Primitive Christianity Revived, Again
William Rogers - Christian Quaker - First Part - Section 4 - pages 23-27
It has been suggested the Rogers' text is difficult to read. I'm working on a way to share Rogers' "Christian Quaker" by making it easier to experience his work. This is a beginning. I offer an overview and then link to the original text with somewhat of a paraphrase along side.
In this section Rogers deals with the contention, by some, that it is silly for someone to call themselves a member of the Church and not adhere to the outward creeds codified by the institutionalized Church.
Rogers, amongst the founding Quakers, expresses complete dissatisfaction with the insistence that people follow the outward creeds of the outward Church. He admonishes instead holding to the inward manifestation and revelation of God’s Spirit within each person. He even goes so far as to suggest that establishing creeds for members to adhere to is, in itself, a turning away from the inward manifestation and revelation of God’s Spirit and that no Quaker up to 1680 had penned anything with the intention of suggesting all should follow what they have written or they are not a true Quaker. In truth, he says, Quakers were not described using outward marks and tokens.
When the Light came into the consciences of the founding Quakers, Rogers says, they came to see that others (not in the Light) used visible order and written faiths of the visible church to guide their paths. However, Quakers did not establish their faith in visible orders and written faiths; they had entered into a new dawning because they were guided by and established within the inward manifestation and revelation of the Light within themselves. It is essential to the testimony of the founding Quakers that the Light entered their consciences and works and guides them from within the conscience and not from outward orders and faiths.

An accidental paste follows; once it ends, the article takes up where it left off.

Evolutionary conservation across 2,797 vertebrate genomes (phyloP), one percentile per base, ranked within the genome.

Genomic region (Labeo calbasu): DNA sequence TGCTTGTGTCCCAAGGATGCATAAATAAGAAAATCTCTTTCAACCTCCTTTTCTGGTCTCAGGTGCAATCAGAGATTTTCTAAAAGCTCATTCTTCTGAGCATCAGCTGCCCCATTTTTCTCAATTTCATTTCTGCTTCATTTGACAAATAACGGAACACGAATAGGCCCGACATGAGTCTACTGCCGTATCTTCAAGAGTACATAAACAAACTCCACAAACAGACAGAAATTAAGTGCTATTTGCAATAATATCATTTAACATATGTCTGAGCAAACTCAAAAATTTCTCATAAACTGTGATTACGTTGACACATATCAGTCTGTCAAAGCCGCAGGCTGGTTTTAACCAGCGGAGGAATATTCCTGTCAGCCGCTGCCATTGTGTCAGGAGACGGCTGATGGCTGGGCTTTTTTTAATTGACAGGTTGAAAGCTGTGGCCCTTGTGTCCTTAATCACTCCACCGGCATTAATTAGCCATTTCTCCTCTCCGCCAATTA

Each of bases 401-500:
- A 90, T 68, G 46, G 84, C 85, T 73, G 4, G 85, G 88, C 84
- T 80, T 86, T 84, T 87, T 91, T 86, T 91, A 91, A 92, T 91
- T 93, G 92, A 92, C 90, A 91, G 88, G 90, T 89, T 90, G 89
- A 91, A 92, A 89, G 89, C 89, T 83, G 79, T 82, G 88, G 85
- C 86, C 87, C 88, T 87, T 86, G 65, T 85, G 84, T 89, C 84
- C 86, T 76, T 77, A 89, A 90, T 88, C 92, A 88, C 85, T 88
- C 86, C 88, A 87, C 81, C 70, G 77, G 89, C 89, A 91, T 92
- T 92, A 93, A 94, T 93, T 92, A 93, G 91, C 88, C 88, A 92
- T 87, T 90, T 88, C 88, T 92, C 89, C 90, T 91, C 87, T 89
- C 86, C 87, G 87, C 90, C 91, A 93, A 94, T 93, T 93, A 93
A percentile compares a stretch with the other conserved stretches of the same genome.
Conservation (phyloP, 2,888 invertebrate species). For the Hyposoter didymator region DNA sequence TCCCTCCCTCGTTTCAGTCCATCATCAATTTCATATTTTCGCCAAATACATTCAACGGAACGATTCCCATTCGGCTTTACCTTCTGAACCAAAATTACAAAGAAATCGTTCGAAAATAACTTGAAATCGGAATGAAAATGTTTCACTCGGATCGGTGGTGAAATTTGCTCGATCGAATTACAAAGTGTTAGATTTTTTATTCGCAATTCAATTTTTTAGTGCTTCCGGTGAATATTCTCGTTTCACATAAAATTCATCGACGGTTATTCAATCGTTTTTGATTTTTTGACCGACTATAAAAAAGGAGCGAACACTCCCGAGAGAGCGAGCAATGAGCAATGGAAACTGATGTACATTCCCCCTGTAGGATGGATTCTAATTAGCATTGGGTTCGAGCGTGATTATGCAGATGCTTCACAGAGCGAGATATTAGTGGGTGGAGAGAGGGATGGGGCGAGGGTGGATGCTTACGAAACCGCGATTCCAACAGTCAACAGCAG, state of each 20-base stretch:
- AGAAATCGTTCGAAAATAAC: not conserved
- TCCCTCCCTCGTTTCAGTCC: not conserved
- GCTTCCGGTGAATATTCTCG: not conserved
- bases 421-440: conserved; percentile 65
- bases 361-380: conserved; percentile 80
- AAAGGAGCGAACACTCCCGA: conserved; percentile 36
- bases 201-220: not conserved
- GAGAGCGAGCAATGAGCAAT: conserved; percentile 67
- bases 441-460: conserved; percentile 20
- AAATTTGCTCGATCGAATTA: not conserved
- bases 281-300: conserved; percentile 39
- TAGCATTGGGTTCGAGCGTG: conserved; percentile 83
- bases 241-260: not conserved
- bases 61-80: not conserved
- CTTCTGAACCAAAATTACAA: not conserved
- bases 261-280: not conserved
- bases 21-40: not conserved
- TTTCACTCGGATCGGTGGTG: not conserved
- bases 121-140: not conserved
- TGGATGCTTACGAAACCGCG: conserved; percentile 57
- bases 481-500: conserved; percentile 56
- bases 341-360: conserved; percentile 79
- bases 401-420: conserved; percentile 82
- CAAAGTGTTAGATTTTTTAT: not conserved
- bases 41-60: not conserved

Rogers shares that, when the Quaker gathering just beginning, people (Church Leaders of the time) whose faith was in outward orders and faiths to guide them came to the Quakers and expressed (calling Quakers confused) heir exasperation that the gathering of Quakers did not set down creeds so that people may know what they must believe to be a part of the Quaker gathering and so others may assess Quaker articles of faith. The founding Quakers replied by saying that the inward Light itself is sufficient and that they did not hold to any marks or signs by which they would be under the pale of a Church. They also did not establish articles to which all members must adhere.
Rogers points out differences among founding Quakers did not translate into a judging of each other as fools or hypocrites. Instead, there was Charity in differences. He quotes Romans 14:3,4,22,23 to point out that it is a fact that there has always been differences but such differences are embraced with patience and are no excuse to impose adherence to outward forms in the outward church to resolve differences.